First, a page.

Kruskal's algorithm is an algorithm for building Minimum Spanning Tree (MST) from an undirected graph. The algorithm can be summarized as "Go on building the MST by adding the edges in their ascending order of their cost such that they do not create cycles".This can be explained in steps as:-

**1. Identify next minimum edge**

**2. See whether that edge creates a cycle,if added to the MST**

**3. If it doesn't, add it to MST ,else discard it and repeat step 1.**

**4. Go to step 1 if MST is not complete.**

Consider that we are using the Adjacency Matrix for representing the graph. Then Step 1 is the easiest to carry out and Step 2 is the hardest. It is the Step 2 that I want to discuss in detail. Step 1 can be carried out simply by constructing nested loops. At the end of step 1, we have the next minimum cost and the name of the nodes connected by the minimum cost edge.

Now comes the trickiest part. Given an edge,how will we find whether that edge creates a cycle or not when added to the MST?This requires a clearer understanding of what cycles is.

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__Identifying Cycles__

Cycles occurs when there are multiple paths from any node to any other node. So before adding an edge (x,y) to the MST, we have to see whether there is already a path that exists between nodes x and y. A path between nodes x and y can take number of forms. Examples are:-

1. (x,z) (z,y)

x is connected to z and z is in turn connected to y,thus creating a path between x and y

2. (x,z) (z,a)(a,y)

This can be similarly be explained as example 1.

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__Explanation with an Example__

Consider the below graph

The adjacency matrix representation of the above graph is given as follows:-

Note: The blank spaces can be regarded as infinity which denotes that the corresponding nodes are not related.Also the above matrix is a symmetric matrix.

Now we start applying the Kruskal's algorithm manually.

The first minimum cost edge is (1,3) or (3,1). We will add it to MST since it won't create any cycles for obvious reasons. Similarly by manual evaluation (4,6) , (2,5) and (3,6) are added to the MST. Now our the adjacency Matrix of the graph would look like as below:-

Note: For each edge added to the MST, the corresponding column is made blank(or infinity)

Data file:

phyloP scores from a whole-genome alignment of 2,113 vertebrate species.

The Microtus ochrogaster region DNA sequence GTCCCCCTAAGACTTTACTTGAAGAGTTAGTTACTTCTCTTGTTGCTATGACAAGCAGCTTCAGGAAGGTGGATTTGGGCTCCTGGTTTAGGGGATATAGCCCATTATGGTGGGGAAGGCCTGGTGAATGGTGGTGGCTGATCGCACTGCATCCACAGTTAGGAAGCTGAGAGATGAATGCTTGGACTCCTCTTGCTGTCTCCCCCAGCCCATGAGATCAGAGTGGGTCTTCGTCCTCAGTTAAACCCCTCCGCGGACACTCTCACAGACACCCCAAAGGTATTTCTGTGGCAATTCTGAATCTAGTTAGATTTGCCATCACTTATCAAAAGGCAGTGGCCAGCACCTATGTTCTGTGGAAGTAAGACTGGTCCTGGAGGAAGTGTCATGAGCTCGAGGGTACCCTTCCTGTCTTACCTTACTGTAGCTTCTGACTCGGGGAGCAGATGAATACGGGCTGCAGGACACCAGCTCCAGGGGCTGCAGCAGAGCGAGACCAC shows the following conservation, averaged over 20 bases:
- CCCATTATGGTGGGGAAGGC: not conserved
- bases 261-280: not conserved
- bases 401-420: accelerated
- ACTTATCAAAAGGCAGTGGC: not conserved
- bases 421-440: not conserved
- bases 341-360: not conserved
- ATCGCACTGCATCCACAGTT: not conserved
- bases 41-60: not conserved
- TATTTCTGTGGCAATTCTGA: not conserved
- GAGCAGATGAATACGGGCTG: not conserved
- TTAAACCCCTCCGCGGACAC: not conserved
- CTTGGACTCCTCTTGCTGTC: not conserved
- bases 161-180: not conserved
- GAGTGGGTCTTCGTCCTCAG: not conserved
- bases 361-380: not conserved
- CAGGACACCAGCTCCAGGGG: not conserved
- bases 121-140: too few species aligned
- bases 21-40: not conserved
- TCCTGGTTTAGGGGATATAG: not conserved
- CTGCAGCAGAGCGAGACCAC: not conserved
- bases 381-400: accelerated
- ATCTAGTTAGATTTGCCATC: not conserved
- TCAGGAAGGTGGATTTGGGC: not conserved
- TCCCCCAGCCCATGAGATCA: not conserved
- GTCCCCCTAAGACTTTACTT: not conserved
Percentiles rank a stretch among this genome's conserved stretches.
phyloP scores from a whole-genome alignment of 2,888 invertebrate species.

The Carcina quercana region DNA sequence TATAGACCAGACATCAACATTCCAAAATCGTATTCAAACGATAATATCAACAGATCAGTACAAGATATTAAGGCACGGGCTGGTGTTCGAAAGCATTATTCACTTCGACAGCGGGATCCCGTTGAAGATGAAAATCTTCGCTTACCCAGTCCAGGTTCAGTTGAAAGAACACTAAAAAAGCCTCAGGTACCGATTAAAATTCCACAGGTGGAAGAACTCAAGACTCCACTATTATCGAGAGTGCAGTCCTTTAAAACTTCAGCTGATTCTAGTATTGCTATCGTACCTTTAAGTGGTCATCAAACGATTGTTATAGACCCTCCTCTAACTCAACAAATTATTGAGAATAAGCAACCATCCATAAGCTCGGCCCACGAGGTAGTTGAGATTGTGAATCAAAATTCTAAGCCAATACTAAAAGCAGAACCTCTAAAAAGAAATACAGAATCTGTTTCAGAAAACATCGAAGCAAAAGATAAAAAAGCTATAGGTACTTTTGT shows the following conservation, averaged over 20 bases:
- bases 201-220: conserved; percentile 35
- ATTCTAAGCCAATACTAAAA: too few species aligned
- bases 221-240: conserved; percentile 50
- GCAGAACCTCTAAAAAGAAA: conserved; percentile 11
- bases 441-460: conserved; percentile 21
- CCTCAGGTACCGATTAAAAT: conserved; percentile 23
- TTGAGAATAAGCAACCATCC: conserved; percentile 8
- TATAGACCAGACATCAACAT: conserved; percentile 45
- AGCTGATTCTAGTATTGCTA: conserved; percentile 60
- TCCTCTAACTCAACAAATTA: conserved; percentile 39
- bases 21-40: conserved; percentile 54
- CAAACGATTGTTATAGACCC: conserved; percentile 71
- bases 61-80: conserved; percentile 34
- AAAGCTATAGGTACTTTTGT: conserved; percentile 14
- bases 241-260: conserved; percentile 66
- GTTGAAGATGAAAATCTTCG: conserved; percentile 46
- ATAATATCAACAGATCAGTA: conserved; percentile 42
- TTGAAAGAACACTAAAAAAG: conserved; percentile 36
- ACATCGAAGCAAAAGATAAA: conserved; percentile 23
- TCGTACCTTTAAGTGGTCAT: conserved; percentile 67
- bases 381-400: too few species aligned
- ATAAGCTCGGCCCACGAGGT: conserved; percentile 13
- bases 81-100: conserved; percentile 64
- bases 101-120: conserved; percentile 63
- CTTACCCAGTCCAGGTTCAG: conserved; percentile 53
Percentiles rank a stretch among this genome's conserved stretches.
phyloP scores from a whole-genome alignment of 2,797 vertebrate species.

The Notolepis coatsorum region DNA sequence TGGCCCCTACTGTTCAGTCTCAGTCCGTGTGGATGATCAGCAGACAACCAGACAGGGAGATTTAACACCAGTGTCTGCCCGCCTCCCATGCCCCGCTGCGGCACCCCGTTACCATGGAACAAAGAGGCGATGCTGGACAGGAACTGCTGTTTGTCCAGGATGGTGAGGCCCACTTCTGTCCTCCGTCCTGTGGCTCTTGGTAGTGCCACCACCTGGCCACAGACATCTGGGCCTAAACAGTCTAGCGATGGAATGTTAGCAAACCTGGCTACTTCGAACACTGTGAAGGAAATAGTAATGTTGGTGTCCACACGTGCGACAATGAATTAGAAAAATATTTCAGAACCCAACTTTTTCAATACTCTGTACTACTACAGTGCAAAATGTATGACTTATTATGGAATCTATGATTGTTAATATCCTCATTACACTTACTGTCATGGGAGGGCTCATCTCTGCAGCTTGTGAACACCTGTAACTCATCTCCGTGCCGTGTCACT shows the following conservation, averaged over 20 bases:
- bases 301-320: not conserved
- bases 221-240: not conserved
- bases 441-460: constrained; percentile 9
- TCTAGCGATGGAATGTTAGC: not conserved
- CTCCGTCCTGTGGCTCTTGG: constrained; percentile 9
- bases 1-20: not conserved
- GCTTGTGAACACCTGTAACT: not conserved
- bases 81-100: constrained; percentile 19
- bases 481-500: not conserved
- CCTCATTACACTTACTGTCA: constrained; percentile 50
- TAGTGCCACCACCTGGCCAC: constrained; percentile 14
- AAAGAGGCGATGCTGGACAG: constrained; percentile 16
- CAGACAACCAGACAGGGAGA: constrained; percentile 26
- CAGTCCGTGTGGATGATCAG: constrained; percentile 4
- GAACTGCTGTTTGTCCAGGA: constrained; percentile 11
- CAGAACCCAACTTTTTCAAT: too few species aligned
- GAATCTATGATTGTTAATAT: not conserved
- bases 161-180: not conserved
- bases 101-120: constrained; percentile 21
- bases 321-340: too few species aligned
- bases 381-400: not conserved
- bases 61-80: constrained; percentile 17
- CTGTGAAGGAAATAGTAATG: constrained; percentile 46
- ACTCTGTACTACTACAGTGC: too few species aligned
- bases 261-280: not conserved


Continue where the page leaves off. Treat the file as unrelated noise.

Now our MST graph would look like as below:-

The adjacency matrix for the same is given by:-

The next minimum cost edge is (1,4) with a cost of 5. But by manual evaluation we know that this edge will result in cyclic graph when added to MST. Now we will see how to infer whether an edge will result in cyclic property, from the adjacency matrix of the MST. Now we need to see whether there exists a path between 1 and 4.We follow the below steps:-

A.Take the columns of the first row. Name them as (1,k) where k=1 to n (n is the number of nodes).

B.Select the non blank columns among (1,k)and name them as(1,nb) . If any of the nb=4,then we can straight forward say that there is a path between 1 and 4.If non among (1,nb) has nb=4,then we will see whether there exists, a path between (nb,4) by applying same procedure as Step A.Thus this goes on recursively.

Based on this we develop a noPath() procedure,which will take the nodes,and MST matrix as arguments and returns 1 if there is no path between them else it will return 0.

#### procedure noPath(int node1,int node2,int nodePrev,int n,int MST[][])

#### begin

#### int k,ret=1;

#### for k in range 1 to n do

#### begin

#### if(MST[node1][k]!=blank)

#### then

#### if k equal node2

#### then

#### ret=0

#### else if k not equal node1 and k not equal to nodePrev

**then**

**ret=noPath(k,node2,node1,n,MST)**

**end**

**end**

**end**

**return ret**

**end {noPath}**

**Note:The variable nodePrev has been used to avoid the reverse direction flow. For example**

**after having a search through edge (1,6),we do not want to turn back and search (6,1).**

With the above algorithm I hope I have covered the most important aspect of Kruskal algorithm .You may see the real C program implementing Kruskal algo here

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